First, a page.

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Most of us are still not saving enough money into a pension, despite the introduction of auto-enrolment which makes it mandatory for employers to offer employees a pension that both contribute to.

The Pensions and Lifetime Savings Association (PLSA) published research in July 2018 showing 80% of us aren’t confident we’re saving enough for retirement.

The question is, how much should you put into your retirement savings to have a comfortable retirement? To answer that, we first need to look at the different pension types available to you, and how they might impact your retirement savings strategy.

What types of pension are there?

Auto-enrolment

Auto-enrolment is the new form of retirement savings that all employers must offer workers aged 22 and over who earn more than £10,000 per year. The employee and the employer must agree to pay in a percentage of the employee’s salary every month, and then the government tops up that contribution with a further 20% in tax relief. The minimum combined contribution is 5% of the employee’s salary – but in April 2019 that’s going up to 8%. Read our guide on workplace pension auto enrolment to find out more.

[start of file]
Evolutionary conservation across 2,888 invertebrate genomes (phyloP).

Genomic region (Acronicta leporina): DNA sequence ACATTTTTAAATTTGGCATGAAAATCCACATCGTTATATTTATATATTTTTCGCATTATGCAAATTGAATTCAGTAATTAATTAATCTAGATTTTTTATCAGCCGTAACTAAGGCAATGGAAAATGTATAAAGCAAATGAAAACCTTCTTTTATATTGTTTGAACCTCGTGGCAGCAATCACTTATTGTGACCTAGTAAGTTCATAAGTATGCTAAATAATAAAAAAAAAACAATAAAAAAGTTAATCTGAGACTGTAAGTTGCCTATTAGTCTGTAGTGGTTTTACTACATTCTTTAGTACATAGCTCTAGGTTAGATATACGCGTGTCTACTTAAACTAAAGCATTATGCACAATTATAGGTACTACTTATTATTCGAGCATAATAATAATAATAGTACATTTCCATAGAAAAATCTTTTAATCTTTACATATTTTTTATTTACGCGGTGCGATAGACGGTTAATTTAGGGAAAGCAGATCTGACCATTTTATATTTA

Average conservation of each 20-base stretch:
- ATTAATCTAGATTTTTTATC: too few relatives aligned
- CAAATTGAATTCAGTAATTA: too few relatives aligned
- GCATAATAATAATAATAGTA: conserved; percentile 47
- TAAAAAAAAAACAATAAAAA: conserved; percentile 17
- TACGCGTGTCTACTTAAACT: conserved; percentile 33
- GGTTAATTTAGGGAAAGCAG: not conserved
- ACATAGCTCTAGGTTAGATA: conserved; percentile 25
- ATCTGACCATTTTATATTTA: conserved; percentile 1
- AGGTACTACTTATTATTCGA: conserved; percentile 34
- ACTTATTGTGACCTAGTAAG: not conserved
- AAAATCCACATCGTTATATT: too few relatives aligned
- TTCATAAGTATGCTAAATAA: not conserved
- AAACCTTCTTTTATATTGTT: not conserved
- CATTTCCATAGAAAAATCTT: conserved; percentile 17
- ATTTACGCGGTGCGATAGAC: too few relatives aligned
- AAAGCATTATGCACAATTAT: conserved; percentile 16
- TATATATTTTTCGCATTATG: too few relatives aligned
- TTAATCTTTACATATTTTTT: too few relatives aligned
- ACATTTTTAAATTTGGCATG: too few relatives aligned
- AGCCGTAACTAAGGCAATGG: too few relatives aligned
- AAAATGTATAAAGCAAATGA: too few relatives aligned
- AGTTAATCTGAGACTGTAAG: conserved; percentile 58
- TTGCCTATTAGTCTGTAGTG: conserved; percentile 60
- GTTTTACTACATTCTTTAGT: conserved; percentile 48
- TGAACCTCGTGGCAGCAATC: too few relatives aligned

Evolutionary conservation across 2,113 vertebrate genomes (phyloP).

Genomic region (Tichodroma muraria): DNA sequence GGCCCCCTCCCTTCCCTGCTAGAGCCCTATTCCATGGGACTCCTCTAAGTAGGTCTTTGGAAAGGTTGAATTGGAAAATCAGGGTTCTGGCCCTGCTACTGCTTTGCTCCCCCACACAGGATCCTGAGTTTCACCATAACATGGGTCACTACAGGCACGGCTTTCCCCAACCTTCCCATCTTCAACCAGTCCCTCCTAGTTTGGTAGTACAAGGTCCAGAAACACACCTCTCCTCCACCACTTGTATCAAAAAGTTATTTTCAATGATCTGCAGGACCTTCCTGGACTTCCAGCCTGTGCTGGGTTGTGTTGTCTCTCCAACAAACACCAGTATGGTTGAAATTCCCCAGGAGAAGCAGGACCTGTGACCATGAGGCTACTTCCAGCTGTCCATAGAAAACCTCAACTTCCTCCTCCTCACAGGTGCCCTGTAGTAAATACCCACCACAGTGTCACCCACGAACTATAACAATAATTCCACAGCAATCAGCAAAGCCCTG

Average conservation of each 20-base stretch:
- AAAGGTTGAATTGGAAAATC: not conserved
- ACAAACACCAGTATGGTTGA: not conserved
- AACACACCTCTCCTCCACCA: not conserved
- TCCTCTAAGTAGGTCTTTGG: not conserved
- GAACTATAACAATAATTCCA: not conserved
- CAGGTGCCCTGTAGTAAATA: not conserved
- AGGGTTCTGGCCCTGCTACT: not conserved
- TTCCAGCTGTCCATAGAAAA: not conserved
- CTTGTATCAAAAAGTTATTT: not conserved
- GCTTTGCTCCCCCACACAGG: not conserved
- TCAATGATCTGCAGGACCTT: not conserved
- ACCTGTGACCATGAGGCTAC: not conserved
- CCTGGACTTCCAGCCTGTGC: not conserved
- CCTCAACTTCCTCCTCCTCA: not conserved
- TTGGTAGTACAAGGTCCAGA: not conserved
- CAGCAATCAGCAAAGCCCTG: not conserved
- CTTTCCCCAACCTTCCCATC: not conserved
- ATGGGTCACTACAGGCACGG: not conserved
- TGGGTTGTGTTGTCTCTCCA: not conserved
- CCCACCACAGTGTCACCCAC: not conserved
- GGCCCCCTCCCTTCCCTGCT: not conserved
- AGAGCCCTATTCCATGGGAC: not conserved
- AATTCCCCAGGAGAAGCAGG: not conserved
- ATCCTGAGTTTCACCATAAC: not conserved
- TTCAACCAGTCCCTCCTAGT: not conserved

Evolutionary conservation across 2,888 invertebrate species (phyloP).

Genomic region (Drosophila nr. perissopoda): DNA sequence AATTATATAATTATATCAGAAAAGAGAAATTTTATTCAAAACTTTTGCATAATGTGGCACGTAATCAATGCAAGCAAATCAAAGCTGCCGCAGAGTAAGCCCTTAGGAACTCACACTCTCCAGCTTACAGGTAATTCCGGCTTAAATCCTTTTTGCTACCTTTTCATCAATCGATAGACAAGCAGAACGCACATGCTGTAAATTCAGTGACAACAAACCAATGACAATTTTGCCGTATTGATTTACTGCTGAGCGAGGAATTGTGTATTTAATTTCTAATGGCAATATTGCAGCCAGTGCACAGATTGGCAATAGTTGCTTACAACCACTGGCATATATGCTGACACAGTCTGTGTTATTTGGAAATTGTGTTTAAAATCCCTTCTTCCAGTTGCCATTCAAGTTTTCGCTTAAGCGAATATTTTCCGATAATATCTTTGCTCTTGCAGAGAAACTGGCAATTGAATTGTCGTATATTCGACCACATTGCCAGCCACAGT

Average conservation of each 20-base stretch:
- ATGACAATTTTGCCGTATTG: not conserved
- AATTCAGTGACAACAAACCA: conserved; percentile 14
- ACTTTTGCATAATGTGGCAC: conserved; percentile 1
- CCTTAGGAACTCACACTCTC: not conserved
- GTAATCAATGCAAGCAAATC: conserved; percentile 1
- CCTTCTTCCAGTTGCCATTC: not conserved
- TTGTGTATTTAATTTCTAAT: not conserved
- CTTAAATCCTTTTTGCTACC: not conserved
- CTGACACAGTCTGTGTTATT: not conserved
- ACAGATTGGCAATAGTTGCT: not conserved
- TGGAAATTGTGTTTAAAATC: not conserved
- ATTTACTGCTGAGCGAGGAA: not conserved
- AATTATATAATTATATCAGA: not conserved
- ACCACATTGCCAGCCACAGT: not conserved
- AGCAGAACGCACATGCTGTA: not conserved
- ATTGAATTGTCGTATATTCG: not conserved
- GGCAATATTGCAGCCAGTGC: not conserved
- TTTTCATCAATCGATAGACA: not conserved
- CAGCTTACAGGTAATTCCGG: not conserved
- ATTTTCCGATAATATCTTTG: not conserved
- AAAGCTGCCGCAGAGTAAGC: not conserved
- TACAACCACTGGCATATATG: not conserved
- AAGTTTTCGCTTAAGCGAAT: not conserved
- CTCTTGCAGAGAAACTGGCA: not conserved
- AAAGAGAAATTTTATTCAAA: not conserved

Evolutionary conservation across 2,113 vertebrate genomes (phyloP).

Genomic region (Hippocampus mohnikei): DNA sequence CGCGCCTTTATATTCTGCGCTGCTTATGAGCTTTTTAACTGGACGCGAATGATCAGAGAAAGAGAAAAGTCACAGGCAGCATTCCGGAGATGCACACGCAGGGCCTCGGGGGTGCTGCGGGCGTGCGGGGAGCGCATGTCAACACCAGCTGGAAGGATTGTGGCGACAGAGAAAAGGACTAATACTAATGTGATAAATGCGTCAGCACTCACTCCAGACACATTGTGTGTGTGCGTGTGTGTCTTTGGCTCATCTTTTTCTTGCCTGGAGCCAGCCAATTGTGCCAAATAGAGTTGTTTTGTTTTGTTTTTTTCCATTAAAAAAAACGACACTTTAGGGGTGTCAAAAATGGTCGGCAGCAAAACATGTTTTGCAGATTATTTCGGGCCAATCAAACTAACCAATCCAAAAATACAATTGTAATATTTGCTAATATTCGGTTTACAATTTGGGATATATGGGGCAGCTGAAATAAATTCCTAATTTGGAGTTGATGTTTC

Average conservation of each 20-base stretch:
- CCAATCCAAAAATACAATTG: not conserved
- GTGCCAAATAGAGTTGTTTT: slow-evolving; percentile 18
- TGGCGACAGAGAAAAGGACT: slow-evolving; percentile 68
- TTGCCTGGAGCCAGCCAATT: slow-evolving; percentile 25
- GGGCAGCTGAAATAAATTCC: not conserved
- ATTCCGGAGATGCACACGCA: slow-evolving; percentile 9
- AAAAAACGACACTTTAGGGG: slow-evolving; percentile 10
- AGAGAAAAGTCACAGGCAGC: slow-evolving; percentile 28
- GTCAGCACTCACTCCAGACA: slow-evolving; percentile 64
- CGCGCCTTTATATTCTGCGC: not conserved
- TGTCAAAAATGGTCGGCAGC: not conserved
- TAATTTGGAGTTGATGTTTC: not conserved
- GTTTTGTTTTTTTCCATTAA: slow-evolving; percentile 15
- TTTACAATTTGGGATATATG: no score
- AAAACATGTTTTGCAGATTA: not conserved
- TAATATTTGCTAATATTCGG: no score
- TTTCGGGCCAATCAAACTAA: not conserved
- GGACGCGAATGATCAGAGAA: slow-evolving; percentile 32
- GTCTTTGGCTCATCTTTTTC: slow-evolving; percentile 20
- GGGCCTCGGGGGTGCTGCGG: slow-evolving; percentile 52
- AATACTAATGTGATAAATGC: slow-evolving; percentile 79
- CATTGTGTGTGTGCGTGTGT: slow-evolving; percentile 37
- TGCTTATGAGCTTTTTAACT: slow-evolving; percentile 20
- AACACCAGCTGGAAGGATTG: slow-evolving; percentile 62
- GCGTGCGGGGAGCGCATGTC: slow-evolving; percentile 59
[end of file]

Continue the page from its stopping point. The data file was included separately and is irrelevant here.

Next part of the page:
Occupational pensions

You may already have a pension through your employer before auto-enrolment was introduced. Also known as company pensions or workplace pensions, these usually come in two guises. The most common is a defined contribution (also known as money purchase) scheme where you make regular pension contributions each month often matched by your employer. The second type, less common, is a defined benefit (also known as final salary) scheme where the amount of retirement income you receive is based on your final salary.

Private pensions

Also known as personal pensions, these are pensions set up by individuals and are a type of money purchase plan and attract tax relief up to annual limits. They are often used by people who are self-employed. At retirement, up to 25% of the total pension pot can be taken as a tax-free lump sum and the remainder can be used to buy an income for life. This is usually in the form of an annuity, which pays out a monthly amount for the rest of your life linked to the lump sum used to buy it.